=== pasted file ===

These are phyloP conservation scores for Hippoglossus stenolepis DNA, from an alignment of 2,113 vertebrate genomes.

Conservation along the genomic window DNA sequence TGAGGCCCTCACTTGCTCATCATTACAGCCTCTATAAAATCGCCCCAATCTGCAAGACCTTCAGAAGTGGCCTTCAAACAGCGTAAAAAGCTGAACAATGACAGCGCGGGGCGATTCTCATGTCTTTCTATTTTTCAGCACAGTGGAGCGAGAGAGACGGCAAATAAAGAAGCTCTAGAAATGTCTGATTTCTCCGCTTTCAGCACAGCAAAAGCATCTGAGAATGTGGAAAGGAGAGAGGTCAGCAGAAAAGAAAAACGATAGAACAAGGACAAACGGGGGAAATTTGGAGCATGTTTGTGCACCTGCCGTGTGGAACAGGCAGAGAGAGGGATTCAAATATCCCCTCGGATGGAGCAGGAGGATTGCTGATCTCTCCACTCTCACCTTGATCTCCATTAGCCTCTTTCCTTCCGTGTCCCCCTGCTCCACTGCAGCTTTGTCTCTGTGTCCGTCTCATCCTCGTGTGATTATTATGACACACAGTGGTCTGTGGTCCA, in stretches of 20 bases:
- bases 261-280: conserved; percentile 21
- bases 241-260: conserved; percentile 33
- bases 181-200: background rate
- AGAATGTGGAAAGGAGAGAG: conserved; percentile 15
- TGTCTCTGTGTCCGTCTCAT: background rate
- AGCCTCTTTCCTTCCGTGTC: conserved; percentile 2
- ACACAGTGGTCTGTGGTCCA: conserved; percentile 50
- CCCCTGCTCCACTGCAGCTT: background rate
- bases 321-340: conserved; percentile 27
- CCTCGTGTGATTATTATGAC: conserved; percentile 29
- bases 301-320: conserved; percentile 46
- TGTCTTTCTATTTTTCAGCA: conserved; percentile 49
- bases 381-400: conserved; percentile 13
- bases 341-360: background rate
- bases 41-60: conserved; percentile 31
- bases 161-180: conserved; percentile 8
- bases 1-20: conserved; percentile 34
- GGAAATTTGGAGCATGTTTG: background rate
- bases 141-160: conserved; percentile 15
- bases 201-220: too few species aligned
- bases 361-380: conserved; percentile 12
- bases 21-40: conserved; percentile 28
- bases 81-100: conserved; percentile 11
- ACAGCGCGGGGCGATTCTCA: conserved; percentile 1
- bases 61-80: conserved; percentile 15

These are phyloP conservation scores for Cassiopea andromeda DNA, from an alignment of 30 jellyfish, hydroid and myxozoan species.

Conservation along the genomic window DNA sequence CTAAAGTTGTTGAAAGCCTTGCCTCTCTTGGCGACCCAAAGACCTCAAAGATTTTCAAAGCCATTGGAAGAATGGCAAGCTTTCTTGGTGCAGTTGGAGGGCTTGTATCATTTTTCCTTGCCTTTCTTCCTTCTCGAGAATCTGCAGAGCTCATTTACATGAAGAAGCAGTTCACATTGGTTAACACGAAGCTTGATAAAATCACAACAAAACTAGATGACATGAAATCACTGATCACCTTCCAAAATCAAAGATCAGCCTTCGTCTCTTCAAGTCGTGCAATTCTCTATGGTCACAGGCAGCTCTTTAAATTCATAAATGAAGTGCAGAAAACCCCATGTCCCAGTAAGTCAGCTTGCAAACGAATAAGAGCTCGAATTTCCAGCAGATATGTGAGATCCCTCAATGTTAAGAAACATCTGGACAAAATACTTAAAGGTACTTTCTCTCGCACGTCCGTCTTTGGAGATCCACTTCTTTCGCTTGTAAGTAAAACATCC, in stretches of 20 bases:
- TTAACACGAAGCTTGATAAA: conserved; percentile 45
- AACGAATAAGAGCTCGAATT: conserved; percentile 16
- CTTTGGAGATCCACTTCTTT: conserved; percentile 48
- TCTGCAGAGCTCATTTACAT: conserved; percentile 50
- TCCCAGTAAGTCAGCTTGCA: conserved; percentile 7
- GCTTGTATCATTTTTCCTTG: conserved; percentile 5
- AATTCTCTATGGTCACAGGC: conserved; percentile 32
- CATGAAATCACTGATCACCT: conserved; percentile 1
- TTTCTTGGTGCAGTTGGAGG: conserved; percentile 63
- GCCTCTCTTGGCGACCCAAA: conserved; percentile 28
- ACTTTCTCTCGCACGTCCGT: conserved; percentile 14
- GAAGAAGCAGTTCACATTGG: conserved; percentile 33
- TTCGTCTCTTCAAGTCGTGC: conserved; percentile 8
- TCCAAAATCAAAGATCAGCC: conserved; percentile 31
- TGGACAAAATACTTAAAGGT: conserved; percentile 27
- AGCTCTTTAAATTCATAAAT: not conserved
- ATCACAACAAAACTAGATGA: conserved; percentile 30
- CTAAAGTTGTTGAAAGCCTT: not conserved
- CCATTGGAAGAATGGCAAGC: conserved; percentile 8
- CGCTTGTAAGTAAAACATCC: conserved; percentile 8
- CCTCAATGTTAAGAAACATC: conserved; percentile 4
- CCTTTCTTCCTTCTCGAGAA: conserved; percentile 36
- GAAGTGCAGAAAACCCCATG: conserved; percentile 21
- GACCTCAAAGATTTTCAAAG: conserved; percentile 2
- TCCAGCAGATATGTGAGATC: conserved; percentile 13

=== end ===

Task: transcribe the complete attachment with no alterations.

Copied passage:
These are phyloP conservation scores for Hippoglossus stenolepis DNA, from an alignment of 2,113 vertebrate genomes.

Conservation along the genomic window DNA sequence TGAGGCCCTCACTTGCTCATCATTACAGCCTCTATAAAATCGCCCCAATCTGCAAGACCTTCAGAAGTGGCCTTCAAACAGCGTAAAAAGCTGAACAATGACAGCGCGGGGCGATTCTCATGTCTTTCTATTTTTCAGCACAGTGGAGCGAGAGAGACGGCAAATAAAGAAGCTCTAGAAATGTCTGATTTCTCCGCTTTCAGCACAGCAAAAGCATCTGAGAATGTGGAAAGGAGAGAGGTCAGCAGAAAAGAAAAACGATAGAACAAGGACAAACGGGGGAAATTTGGAGCATGTTTGTGCACCTGCCGTGTGGAACAGGCAGAGAGAGGGATTCAAATATCCCCTCGGATGGAGCAGGAGGATTGCTGATCTCTCCACTCTCACCTTGATCTCCATTAGCCTCTTTCCTTCCGTGTCCCCCTGCTCCACTGCAGCTTTGTCTCTGTGTCCGTCTCATCCTCGTGTGATTATTATGACACACAGTGGTCTGTGGTCCA, in stretches of 20 bases:
- bases 261-280: conserved; percentile 21
- bases 241-260: conserved; percentile 33
- bases 181-200: background rate
- AGAATGTGGAAAGGAGAGAG: conserved; percentile 15
- TGTCTCTGTGTCCGTCTCAT: background rate
- AGCCTCTTTCCTTCCGTGTC: conserved; percentile 2
- ACACAGTGGTCTGTGGTCCA: conserved; percentile 50
- CCCCTGCTCCACTGCAGCTT: background rate
- bases 321-340: conserved; percentile 27
- CCTCGTGTGATTATTATGAC: conserved; percentile 29
- bases 301-320: conserved; percentile 46
- TGTCTTTCTATTTTTCAGCA: conserved; percentile 49
- bases 381-400: conserved; percentile 13
- bases 341-360: background rate
- bases 41-60: conserved; percentile 31
- bases 161-180: conserved; percentile 8
- bases 1-20: conserved; percentile 34
- GGAAATTTGGAGCATGTTTG: background rate
- bases 141-160: conserved; percentile 15
- bases 201-220: too few species aligned
- bases 361-380: conserved; percentile 12
- bases 21-40: conserved; percentile 28
- bases 81-100: conserved; percentile 11
- ACAGCGCGGGGCGATTCTCA: conserved; percentile 1
- bases 61-80: conserved; percentile 15

These are phyloP conservation scores for Cassiopea andromeda DNA, from an alignment of 30 jellyfish, hydroid and myxozoan species.

Conservation along the genomic window DNA sequence CTAAAGTTGTTGAAAGCCTTGCCTCTCTTGGCGACCCAAAGACCTCAAAGATTTTCAAAGCCATTGGAAGAATGGCAAGCTTTCTTGGTGCAGTTGGAGGGCTTGTATCATTTTTCCTTGCCTTTCTTCCTTCTCGAGAATCTGCAGAGCTCATTTACATGAAGAAGCAGTTCACATTGGTTAACACGAAGCTTGATAAAATCACAACAAAACTAGATGACATGAAATCACTGATCACCTTCCAAAATCAAAGATCAGCCTTCGTCTCTTCAAGTCGTGCAATTCTCTATGGTCACAGGCAGCTCTTTAAATTCATAAATGAAGTGCAGAAAACCCCATGTCCCAGTAAGTCAGCTTGCAAACGAATAAGAGCTCGAATTTCCAGCAGATATGTGAGATCCCTCAATGTTAAGAAACATCTGGACAAAATACTTAAAGGTACTTTCTCTCGCACGTCCGTCTTTGGAGATCCACTTCTTTCGCTTGTAAGTAAAACATCC, in stretches of 20 bases:
- TTAACACGAAGCTTGATAAA: conserved; percentile 45
- AACGAATAAGAGCTCGAATT: conserved; percentile 16
- CTTTGGAGATCCACTTCTTT: conserved; percentile 48
- TCTGCAGAGCTCATTTACAT: conserved; percentile 50
- TCCCAGTAAGTCAGCTTGCA: conserved; percentile 7
- GCTTGTATCATTTTTCCTTG: conserved; percentile 5
- AATTCTCTATGGTCACAGGC: conserved; percentile 32
- CATGAAATCACTGATCACCT: conserved; percentile 1
- TTTCTTGGTGCAGTTGGAGG: conserved; percentile 63
- GCCTCTCTTGGCGACCCAAA: conserved; percentile 28
- ACTTTCTCTCGCACGTCCGT: conserved; percentile 14
- GAAGAAGCAGTTCACATTGG: conserved; percentile 33
- TTCGTCTCTTCAAGTCGTGC: conserved; percentile 8
- TCCAAAATCAAAGATCAGCC: conserved; percentile 31
- TGGACAAAATACTTAAAGGT: conserved; percentile 27
- AGCTCTTTAAATTCATAAAT: not conserved
- ATCACAACAAAACTAGATGA: conserved; percentile 30
- CTAAAGTTGTTGAAAGCCTT: not conserved
- CCATTGGAAGAATGGCAAGC: conserved; percentile 8
- CGCTTGTAAGTAAAACATCC: conserved; percentile 8
- CCTCAATGTTAAGAAACATC: conserved; percentile 4
- CCTTTCTTCCTTCTCGAGAA: conserved; percentile 36
- GAAGTGCAGAAAACCCCATG: conserved; percentile 21
- GACCTCAAAGATTTTCAAAG: conserved; percentile 2
- TCCAGCAGATATGTGAGATC: conserved; percentile 13